An article published over the weekend in Virginia Statehouse News and reprinted by the Daily Press, breathlessly warns us that under a bill awaiting the governor’s signature, “Email records obtained under FOIA will no longer feature information identifying people who talk with local lawmakers.”
A public records access expert . . . IN NORTH CAROLINA . . . lamented that the bill was “a smokescreen to take out just about everything they can” and that they were “whacking names.”
Another expert . . . IN CHICAGO . . . said the proposal’s narrow scope of “public business” is ripe for abuse.
The article quotes a couple of Virginia legislators, too, but nowhere is there a quote from anyone who works with FOIA on a daily basis in Virginia. Not me, not anyone from the FOIA Council, no one from the Virginia Press Association or Society of Professional Journalists, no one who advises local governments, like the Virginia Association of Counties or the Local Government Attorneys.
It’s too bad, because if they had talked to any of us, they would have understood that this bill is not the piece of sky falling on Chicken Little.
Let’s start with what the law already says and does. The article says that the names of people contacting lawmakers would be shielded unless they contain “a mention of a public business transaction.”
But, no, that’s not what the bill says. The bill actually says that the exemption would not apply if the correspondence “relates to the transaction of public business.” That’s important because that is the exact same phrase used in the definition of “public records” in 2.2-3701: "records...prepared or owned by, or in the possession of a public body or its officers, employees or agents in the transaction of public business. Records that are not prepared for or used in the transaction of public business are not public records."
This definition has long been in place, and has long been interpreted as meaning, basically, anything the government does.
Its opposite is a record NOT in the transaction of business, i.e., purely personal records like, "Honey, pick the kids up at 4:00," or “Nice to see you at the party last night,” or "There's cake in the break room."
The upside of the Virginia definition is that the focus is on the CONTENT of the record, not on the way it is sent or received. Therefore, "public records" include those records sent or received on personal computers or email accounts if they relate to the transaction of public business.
Many states are currently struggling with government personnel taking their communications offline to private cell phones or personal email accounts where they are beyond the reach of the public records law. In contrast, Virginia government attorneys and records managers across the state have been receiving training reminding them to include personal devices and accounts when searching for records responsive to a FOIA request.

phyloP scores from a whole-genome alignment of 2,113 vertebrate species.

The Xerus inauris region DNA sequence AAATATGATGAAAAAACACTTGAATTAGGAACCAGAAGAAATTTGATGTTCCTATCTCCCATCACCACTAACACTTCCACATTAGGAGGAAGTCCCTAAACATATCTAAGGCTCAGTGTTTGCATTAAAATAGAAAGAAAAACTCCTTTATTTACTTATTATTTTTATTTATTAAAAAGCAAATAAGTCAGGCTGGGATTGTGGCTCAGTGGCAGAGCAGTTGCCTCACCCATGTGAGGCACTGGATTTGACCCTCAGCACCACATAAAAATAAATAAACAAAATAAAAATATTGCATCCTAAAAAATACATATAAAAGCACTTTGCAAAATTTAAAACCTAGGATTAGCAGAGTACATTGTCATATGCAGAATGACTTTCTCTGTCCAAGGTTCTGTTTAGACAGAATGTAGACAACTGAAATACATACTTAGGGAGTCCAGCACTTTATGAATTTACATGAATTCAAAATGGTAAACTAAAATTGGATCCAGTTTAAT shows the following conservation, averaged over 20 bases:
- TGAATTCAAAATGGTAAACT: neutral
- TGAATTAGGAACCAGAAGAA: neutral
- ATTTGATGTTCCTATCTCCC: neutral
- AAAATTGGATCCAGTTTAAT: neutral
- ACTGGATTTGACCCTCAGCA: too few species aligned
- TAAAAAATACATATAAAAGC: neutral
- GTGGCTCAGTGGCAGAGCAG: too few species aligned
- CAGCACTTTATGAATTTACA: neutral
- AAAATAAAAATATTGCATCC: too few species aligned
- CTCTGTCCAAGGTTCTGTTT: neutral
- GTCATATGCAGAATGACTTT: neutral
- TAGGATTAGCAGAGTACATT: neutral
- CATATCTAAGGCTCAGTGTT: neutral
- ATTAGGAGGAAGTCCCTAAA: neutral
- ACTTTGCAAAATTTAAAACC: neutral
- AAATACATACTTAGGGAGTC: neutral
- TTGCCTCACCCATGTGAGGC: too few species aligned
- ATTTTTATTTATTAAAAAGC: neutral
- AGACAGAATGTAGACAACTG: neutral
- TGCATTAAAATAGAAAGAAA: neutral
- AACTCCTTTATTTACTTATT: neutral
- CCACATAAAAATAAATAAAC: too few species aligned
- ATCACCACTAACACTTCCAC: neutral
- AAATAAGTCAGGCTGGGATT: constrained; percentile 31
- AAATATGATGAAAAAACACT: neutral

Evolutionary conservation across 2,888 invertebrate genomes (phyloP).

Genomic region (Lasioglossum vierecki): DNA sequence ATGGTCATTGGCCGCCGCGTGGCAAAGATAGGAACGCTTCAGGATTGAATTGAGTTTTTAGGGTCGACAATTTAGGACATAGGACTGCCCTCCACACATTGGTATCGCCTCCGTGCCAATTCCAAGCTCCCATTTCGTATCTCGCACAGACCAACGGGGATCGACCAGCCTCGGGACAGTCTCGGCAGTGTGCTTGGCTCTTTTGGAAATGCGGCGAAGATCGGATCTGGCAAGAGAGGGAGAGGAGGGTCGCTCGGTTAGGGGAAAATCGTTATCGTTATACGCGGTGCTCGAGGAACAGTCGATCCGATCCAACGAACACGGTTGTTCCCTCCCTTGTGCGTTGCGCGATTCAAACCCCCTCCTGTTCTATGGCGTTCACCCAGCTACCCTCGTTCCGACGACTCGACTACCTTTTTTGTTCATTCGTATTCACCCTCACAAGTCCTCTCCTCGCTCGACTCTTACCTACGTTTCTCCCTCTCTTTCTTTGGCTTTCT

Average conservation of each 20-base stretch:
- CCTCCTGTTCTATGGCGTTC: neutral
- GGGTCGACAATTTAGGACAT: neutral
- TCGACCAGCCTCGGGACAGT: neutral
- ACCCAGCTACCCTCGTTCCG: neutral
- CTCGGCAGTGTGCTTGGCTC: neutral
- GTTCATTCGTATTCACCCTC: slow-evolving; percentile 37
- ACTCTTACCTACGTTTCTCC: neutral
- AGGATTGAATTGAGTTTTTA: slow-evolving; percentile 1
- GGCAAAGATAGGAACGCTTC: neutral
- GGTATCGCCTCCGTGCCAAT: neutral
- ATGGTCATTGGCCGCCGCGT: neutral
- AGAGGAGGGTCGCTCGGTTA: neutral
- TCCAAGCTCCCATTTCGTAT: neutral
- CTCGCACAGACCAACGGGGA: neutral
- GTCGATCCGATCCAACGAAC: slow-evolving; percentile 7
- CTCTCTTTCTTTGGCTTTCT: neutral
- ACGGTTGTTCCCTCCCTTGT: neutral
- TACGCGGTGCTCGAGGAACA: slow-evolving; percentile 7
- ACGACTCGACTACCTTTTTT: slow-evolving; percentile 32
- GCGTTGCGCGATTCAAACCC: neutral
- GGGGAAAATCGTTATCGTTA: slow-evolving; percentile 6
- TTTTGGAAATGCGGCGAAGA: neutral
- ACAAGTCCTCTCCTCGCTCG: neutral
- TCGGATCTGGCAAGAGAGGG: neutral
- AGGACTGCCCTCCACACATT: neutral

The downside of the Virginia definition, and the very important point the experts from North Carolina and Chicago were getting at, is that it doesn't get at people who are using government equipment to conduct private side businesses (or, perhaps, a secret affair, á la former Detroit Mayor Kwame Kilpatrick) or to get at people who are contacting an official to ask if he/she will use his influence to help with a private matter.
That is a point we raised in our testimony on the bill. But in making the point, we had to acknowledge that current law does not allow the release of names or personal information on personal communications as is. We may wish current law covered more, but it does not, and this bill will not change that.
The article also went astray on another aspect of the bill. Though the article said the bill would shield information “about anyone who contacts a public official,” it actually applies only to people contacting their local governing board. And again, it would only apply to personal communications, which are already outside the scope of FOIA, not to communications about "the transaction of public business," which are public records subject to release, names and all, just like any other public record.
Despite my frustrations with the misconceptions about what this bill will do, or perhaps because of it, I hope the governor will veto it. Because it basically restates existing law, it can be confusing. It’s quite possible that a well-meaning government clerk could interpret this new provision incorrectly. But, it’s also not quite the dire situation depicted in the article.
If I still haven’t explained it well, or if you just want to weigh in, please post your comments and questions below.